COP26 ScotRail strikes averted after pay deal struck with RMT
It will also mean an end to the Sunday strikes which have seen most ScotRail trains cancelled since March.
The union said a 2.5 per cent, one-year increase backdated to April had been agreed.
It had proposed the deal minutes before ScotRail’s 5pm deadline for accepting its previous offer.
The settlement also includes three hours’ extra pay for rest day working (days off) and a £300 COP26 payment.
ScotRail had offered a two-year deal, tied to productivity improvements, of 2.5 per cent this year and 2.2 per cent from next April.
The RMT said the settlement agreed did not include any of the proposed productivity changes, such as more use of digital technology and fewer face-to-face briefings.
However, the deal is significantly less than the demand for a one-year, 4.9 per cent increase made by the RMT in an interview on BBC Scotland yesterday.
The RMT had called 12 days of strikes from Monday to coincide with the United Nations’ Conference of the Parties summit.
They were likely to have caused major disruption because ScotRail had said it would only have been able to run services on a secondary Edinburgh-Glasgow line, and a shuttle to the conference venue.
An industry source said: “The RMT was demanding 4.9 per cent yesterday, so a good outcome for passengers, staff and taxpayers.
"The days of above inflation pay rises are over.
"ScotRail revenue is still 50 per cent of that pre-pandemic.”
However, RMT Scottish organiser Mick Hogg told The Scotsman: “This meets my members aspirations and delivers fairness and justice."
General secretary Mick Lynch told union members: "By accepting the offer, ScotRail stated that it would mean all current disputes between your union and the company would be resolved and that all current and planned industrial action would be withdrawn immediately.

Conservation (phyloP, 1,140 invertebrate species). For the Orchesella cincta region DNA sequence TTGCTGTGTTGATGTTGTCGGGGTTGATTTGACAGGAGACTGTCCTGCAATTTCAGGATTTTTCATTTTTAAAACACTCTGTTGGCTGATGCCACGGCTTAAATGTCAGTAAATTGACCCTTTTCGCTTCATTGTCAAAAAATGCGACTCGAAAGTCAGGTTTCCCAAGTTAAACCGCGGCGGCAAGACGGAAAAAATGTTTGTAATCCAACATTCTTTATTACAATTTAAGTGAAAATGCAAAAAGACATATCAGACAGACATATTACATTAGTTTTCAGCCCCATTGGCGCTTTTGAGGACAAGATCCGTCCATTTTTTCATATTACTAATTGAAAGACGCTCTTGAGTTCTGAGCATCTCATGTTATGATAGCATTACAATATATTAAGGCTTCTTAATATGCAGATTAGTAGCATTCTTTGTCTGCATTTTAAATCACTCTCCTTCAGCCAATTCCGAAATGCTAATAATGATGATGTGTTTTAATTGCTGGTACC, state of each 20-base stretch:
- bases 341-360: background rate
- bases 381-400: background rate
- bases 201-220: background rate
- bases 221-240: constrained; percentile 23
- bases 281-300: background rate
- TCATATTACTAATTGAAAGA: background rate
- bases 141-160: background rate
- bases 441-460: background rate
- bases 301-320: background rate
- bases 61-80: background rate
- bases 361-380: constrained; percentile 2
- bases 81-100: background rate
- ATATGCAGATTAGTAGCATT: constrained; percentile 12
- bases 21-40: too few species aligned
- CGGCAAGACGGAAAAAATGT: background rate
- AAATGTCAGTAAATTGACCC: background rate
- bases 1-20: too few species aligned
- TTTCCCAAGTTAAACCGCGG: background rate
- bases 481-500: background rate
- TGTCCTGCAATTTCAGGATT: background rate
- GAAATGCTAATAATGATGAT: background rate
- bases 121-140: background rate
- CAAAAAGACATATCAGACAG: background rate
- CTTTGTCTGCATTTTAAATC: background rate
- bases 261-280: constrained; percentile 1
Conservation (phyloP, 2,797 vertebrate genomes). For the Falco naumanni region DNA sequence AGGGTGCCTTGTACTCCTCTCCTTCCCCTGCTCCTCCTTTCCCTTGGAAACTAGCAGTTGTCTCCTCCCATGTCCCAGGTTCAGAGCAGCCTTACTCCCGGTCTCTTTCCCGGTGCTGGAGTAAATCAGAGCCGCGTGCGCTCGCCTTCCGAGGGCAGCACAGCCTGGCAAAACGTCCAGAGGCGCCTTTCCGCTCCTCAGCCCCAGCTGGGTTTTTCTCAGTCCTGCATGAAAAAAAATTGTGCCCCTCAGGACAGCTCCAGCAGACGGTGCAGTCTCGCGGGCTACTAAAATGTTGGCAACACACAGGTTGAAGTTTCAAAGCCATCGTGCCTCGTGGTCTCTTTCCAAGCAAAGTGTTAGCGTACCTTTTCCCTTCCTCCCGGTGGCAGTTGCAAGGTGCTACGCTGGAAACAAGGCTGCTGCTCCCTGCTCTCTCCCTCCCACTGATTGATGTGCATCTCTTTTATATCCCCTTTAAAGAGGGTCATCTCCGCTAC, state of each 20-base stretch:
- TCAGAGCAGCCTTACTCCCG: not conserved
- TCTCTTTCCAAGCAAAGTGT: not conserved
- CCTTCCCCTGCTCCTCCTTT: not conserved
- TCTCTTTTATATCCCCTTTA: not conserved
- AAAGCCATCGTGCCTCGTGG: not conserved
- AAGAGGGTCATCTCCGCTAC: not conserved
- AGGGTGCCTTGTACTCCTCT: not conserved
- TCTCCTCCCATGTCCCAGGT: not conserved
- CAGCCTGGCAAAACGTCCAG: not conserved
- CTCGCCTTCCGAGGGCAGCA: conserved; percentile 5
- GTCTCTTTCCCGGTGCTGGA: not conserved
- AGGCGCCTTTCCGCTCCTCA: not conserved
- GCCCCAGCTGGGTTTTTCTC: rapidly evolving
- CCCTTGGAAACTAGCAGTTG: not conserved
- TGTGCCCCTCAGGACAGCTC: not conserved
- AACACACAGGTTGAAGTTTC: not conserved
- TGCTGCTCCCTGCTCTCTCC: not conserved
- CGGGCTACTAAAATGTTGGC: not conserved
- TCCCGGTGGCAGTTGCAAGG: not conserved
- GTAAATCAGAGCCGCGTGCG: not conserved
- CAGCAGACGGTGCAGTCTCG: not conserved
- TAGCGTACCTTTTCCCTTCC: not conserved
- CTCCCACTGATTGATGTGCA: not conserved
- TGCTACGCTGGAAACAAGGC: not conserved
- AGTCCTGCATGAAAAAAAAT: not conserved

“I can advise you that the offer was put to your union’s AGM tonight and was accepted unanimously by delegates.
“The AGM congratulates you and I congratulate you on achieving this magnificent industrial victory and gaining a one-year pay deal and Rest Day Working Agreement without any preconditions and which banishes the previously stated productivity strings attached.”
ScotRail chief operating officer Ian McConnell said: “We have reached a pay agreement with the RMT trade union that resolves strike action.
“We look forward to Scotland’s Railway [ScotRail and Network Rail Scotland] playing its part in delivering a successful COP26 next week.”
Scottish Labour transport spokesperson Neil Bibby said: “This is very welcome news.
“This eleventh hour deal may help the SNP save face but it won’t fix the mess they’ve made of our railways.
“However welcome the pay deal is, it doesn’t undo the contempt the SNP have shown rail workers over the last two years.
“It is disgraceful that it took the risk of embarrassment at COP26 to convince the SNP to give rail workers the fair pay they deserve.
“Scotland’s railways are not just for COP26.
"The SNP must now commit to building a railway that is truly fit for purpose and stopping the reckless cuts to services."
Scottish Transport Minister Graeme Dey said: “Following recent discussions we are pleased that all four trade unions have now agreed to accept this very good pay offer on behalf of their members.
"We are proud to have brokered and funded a deal which gives Scotland’s rail workers a decent pay rise and improved terms and conditions, in contrast to conditions for rail workers under the UK Government.
“We are also pleased that the RMT reached out to restart discussions based on the offer that had been made to them on Sunday. Now an agreement has been confirmed the strike action will thankfully now come to an end.
“As well as getting the pay rise they deserve, railway workers can now go back to delivering rail services for people right across Scotland and as well as for those attending COP26. Allowing everyone who works in Scotland’s Railways to play their part in welcoming the world to our country and showcase our efforts towards building a greener, cleaner railway.”
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